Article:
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Industrial Absorption Plummets In Denver Amid Slowing Demand


Denver’s industrial properties are getting harder to fill as the market’s absorption rate declined by 72% from this time last year, according to CBRE’s latest market report

Industrial properties were perhaps the most sought-after commercial asset in Denver and across the country during the pandemic. As retail stores closed due to low foot traffic and local shelter-in-place orders, industrial properties saw a surge of demand from e-commerce companies. 

But that heightened activity has slowly declined every quarter since Q1 2022, CBRE data shows, which industry experts cite as evidence that the market is normalizing. Denver’s industrial market recorded roughly 450K SF of positive net absorption in Q3, far below the 1.6M SF seen at this time last year. In Q3, the market had about 8.9M SF of industrial space under development at 36 properties, roughly the same as this time last year, but a huge decline from the year prior. 

“The declining leasing activity has also had an impact on construction starts in Denver, which were down 82.5% in Q3 2023 when compared to their record highs that were recorded in 2021,” CBRE’s report states. 

Despite the headline numbers, CBRE Senior Vice President Daniel Close told Bisnow the market seems to be “in a really good spot” to support future growth.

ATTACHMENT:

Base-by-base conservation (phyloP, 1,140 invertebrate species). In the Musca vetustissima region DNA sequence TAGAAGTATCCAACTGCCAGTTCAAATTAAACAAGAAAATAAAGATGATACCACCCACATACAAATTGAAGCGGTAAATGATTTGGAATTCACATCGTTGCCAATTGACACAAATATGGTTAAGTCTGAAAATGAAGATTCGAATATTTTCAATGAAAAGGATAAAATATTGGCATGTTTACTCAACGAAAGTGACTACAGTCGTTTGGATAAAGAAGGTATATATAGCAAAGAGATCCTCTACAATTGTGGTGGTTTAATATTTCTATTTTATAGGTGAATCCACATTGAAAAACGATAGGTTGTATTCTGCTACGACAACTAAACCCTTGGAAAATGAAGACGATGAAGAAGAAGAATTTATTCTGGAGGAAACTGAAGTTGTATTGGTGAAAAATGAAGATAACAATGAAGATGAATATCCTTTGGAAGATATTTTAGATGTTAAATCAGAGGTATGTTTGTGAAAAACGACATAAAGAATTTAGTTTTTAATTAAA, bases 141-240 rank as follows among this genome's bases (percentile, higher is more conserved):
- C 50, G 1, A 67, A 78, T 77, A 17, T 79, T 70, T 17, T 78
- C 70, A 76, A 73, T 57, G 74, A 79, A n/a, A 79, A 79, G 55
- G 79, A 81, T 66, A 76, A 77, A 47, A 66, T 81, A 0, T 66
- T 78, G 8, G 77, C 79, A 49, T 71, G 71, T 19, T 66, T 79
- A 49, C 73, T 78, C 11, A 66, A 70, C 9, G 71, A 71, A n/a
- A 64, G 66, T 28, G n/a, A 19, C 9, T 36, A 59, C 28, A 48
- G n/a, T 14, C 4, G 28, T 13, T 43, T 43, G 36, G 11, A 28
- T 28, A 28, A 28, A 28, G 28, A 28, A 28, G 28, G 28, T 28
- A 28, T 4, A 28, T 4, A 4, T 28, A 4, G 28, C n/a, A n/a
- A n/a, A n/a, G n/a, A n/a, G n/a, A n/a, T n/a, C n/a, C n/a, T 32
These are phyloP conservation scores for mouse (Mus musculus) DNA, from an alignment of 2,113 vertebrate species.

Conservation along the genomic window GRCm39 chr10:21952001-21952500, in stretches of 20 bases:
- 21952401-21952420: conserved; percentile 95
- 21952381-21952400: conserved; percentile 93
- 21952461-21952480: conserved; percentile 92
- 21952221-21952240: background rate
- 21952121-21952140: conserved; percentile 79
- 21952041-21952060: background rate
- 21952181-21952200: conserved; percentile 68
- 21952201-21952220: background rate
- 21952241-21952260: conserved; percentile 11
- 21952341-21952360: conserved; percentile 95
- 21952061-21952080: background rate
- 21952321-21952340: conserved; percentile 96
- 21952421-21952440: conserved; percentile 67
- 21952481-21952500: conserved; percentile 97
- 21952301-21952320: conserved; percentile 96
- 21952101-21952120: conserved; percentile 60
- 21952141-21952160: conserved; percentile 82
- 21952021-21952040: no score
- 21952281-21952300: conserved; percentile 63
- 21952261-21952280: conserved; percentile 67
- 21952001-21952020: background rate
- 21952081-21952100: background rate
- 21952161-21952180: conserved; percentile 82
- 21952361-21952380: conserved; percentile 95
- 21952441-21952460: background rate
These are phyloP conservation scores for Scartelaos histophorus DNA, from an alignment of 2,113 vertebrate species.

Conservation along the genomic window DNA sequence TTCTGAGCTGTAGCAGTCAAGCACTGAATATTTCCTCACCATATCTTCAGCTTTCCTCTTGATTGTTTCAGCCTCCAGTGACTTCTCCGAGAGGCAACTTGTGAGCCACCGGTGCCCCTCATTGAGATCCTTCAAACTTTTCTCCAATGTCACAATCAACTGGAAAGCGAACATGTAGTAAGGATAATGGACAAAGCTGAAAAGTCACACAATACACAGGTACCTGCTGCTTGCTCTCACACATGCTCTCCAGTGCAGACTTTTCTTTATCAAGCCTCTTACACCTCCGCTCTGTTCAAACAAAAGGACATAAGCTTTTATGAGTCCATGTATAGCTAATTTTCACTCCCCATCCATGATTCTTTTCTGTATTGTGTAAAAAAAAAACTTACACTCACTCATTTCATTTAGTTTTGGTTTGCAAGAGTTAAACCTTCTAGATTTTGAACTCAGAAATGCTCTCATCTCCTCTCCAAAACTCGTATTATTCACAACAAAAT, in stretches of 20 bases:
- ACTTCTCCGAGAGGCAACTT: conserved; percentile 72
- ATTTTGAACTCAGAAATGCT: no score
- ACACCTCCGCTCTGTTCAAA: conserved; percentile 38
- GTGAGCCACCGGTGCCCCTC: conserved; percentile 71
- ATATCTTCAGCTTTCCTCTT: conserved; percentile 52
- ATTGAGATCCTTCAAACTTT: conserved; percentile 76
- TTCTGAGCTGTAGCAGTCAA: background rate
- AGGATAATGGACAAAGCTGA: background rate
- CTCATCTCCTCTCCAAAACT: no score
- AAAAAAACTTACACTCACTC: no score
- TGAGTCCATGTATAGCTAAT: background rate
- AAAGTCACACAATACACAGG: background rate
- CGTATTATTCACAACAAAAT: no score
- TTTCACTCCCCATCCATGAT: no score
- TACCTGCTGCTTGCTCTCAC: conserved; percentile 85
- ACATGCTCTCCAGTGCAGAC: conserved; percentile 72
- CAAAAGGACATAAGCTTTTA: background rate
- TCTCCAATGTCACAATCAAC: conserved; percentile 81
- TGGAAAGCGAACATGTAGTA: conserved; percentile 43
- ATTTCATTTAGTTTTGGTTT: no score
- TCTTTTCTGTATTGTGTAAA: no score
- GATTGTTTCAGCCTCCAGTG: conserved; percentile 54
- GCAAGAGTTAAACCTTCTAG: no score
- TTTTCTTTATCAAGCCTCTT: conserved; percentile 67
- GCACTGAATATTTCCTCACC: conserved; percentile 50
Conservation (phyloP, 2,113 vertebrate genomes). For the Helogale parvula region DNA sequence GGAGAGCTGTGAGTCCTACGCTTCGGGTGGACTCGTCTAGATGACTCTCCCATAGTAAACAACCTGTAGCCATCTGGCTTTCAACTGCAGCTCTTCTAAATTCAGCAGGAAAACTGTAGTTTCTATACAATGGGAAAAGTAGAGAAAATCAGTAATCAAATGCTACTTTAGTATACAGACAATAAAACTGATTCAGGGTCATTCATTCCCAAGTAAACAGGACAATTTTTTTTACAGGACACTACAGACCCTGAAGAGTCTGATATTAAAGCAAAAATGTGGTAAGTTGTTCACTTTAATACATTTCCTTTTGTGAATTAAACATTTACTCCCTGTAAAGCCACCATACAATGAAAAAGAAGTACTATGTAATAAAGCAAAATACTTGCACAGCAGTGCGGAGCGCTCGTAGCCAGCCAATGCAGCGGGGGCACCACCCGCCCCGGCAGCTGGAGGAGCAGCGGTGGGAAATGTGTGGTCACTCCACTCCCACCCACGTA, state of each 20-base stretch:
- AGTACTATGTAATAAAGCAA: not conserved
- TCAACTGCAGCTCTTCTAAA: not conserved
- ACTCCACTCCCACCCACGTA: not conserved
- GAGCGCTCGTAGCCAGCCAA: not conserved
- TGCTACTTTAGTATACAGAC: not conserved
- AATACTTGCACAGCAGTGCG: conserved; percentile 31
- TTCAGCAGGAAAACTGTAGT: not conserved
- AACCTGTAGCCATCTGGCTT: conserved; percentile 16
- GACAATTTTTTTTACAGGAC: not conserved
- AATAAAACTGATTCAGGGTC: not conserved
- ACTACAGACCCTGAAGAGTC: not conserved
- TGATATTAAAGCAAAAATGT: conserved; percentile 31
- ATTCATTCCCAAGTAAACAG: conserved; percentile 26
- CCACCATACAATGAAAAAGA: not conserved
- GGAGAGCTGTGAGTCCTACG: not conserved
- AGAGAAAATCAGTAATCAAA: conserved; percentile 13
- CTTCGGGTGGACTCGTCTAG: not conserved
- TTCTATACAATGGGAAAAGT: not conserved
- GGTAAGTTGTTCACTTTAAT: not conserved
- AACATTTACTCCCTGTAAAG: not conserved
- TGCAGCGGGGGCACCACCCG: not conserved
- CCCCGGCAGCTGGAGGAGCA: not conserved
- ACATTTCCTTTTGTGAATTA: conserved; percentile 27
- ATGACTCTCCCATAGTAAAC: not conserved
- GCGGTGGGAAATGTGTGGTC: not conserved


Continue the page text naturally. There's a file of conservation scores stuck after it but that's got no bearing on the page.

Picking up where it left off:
Close said there is about 2.5M SF of build-to-suit space in the construction pipeline, leaving roughly 6.5M SF of speculative development. Close said that volume speaks to the continued demand for industrial space in Denver and a normalization of the market. 

“We’re not at a point where we are just going to stop building industrial spaces and let it all get absorbed because the market needs that continual flow for the deal cycle to continue,” Close said. 

Denver’s industrial vacancy rate of 6.8% is one of the highest among the western markets, with the vacant space primarily composed of recently completed speculative properties. 

Apart from a couple of huge projects, including Pepsi's 1.2M SF industrial space and Dollar General's 900K SF project near Denver International Airport, Denver industrial leases are in line with the historical average for the market of 60K SF.

Construction activity in the Airport submarket helped push Denver’s industrial availability rate up from 7.3% in Q3 2022 to 8.8% in 2023, according to CBRE. The submarket accounted for roughly 56% of the total construction volume in Q3. 

Going forward, CBRE expects Denver’s net absorption rate to increase because of the 3.4M SF of build-to-suit space that is under development.

CBRE found the metro area’s average asking rent rose to $8.94 per SF in Q3 2023 from $8.61 in Q3 2022. 

Submarkets north of Denver also seem poised to grow in future quarters, especially along the I-76 corridor. The I-76 submarket has one of the lowest average asking rents in the metro area at just $6.43 per SF while also having the highest availability rate at 24.6%. The submarket also has more than 1M SF of industrial space in the construction pipeline. 

The North submarket, which stretches from the I-70 interchange in Denver up toward Erie, is another area that could see more demand in the future. The submarket has about 13M SF of rentable space and has another 1.3M SF under construction.

One recently completed development in the area is Pivot Denver, a 472.8K SF Class-A industrial property at I-25 and 58th Avenue. The property welcomed Total Tool Supply Inc., a national construction materials supplier, as its anchor tenant in September with a lease of 58.7K SF. 


CORRECTION, Oct. 27, 9:00 AM MT: A previous version of this story did not properly contextualize Close's comments describing the size of industrial spaces being leased in Denver. The story has been updated.